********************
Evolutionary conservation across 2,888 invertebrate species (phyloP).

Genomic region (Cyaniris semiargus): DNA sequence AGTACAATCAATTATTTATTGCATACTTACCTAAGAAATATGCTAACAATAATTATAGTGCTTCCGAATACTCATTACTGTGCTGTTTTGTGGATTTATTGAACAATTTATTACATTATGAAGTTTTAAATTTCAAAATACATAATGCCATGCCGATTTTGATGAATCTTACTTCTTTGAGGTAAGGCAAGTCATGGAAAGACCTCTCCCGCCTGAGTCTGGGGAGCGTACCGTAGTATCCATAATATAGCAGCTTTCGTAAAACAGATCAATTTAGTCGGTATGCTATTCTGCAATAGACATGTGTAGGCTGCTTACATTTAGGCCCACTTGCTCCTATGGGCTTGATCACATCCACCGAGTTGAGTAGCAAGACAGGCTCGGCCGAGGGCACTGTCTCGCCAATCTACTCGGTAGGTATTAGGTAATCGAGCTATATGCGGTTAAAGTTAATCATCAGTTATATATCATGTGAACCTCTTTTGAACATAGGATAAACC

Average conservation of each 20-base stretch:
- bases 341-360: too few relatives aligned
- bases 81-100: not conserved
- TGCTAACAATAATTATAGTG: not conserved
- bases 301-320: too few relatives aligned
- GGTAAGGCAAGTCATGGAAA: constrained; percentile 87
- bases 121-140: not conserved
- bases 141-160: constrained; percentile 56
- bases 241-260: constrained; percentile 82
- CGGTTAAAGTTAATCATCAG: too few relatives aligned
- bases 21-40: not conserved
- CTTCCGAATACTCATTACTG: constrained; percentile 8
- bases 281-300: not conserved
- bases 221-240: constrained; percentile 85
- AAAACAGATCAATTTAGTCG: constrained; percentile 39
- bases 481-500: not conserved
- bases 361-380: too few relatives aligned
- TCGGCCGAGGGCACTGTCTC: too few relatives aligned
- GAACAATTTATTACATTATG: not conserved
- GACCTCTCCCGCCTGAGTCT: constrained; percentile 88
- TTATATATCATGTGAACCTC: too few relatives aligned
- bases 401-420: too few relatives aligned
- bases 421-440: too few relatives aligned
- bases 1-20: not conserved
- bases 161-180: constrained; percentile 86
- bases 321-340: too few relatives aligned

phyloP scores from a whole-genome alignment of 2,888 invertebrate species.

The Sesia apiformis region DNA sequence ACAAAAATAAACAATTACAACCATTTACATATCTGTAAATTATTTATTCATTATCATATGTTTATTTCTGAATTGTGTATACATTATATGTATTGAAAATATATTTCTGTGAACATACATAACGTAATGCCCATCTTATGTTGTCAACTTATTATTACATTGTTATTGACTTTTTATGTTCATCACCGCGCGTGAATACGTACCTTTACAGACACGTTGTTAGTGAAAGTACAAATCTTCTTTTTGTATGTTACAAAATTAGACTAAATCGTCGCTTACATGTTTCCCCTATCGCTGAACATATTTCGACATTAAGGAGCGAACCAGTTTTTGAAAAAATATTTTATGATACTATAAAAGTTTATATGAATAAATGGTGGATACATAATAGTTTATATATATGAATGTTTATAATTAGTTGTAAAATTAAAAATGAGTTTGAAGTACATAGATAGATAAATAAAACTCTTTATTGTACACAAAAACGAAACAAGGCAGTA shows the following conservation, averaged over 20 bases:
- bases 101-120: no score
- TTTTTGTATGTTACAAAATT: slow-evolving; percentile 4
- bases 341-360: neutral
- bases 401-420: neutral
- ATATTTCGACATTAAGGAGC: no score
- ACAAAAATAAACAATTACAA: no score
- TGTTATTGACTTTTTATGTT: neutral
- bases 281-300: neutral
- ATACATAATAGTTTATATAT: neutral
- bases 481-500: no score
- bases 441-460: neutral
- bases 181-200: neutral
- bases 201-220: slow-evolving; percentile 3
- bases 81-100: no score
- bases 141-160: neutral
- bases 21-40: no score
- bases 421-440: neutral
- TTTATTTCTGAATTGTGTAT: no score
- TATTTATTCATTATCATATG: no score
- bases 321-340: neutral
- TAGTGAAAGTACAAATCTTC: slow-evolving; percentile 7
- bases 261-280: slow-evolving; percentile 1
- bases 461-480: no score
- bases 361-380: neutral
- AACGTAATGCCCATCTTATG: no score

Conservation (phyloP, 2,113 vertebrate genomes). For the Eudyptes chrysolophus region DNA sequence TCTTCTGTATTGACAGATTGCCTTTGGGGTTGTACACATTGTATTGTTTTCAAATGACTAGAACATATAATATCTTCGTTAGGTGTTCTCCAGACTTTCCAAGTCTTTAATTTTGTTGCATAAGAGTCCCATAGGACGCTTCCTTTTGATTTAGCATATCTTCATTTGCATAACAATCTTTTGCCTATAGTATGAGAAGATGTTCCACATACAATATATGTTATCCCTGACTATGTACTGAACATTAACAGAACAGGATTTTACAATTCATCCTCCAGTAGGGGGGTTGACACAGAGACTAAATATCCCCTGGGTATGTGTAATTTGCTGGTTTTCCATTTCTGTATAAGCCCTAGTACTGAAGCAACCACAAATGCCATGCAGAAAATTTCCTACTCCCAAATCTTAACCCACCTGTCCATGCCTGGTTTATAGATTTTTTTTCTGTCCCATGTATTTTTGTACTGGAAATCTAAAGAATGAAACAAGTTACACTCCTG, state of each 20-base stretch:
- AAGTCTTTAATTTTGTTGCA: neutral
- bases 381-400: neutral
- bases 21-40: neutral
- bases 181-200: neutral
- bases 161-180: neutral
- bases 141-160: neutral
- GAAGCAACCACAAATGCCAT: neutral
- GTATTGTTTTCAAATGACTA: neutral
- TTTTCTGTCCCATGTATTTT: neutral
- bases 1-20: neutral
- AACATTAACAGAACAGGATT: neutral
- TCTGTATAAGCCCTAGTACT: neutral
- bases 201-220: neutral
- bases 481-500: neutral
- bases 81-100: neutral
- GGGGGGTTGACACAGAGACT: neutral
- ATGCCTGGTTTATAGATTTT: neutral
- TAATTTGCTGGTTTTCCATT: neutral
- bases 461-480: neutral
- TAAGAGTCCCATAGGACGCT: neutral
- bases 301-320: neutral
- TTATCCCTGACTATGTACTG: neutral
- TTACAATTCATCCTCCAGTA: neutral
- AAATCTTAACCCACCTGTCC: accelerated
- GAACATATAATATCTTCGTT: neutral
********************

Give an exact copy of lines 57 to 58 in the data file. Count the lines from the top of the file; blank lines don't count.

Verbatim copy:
- AAGTCTTTAATTTTGTTGCA: neutral
- bases 381-400: neutral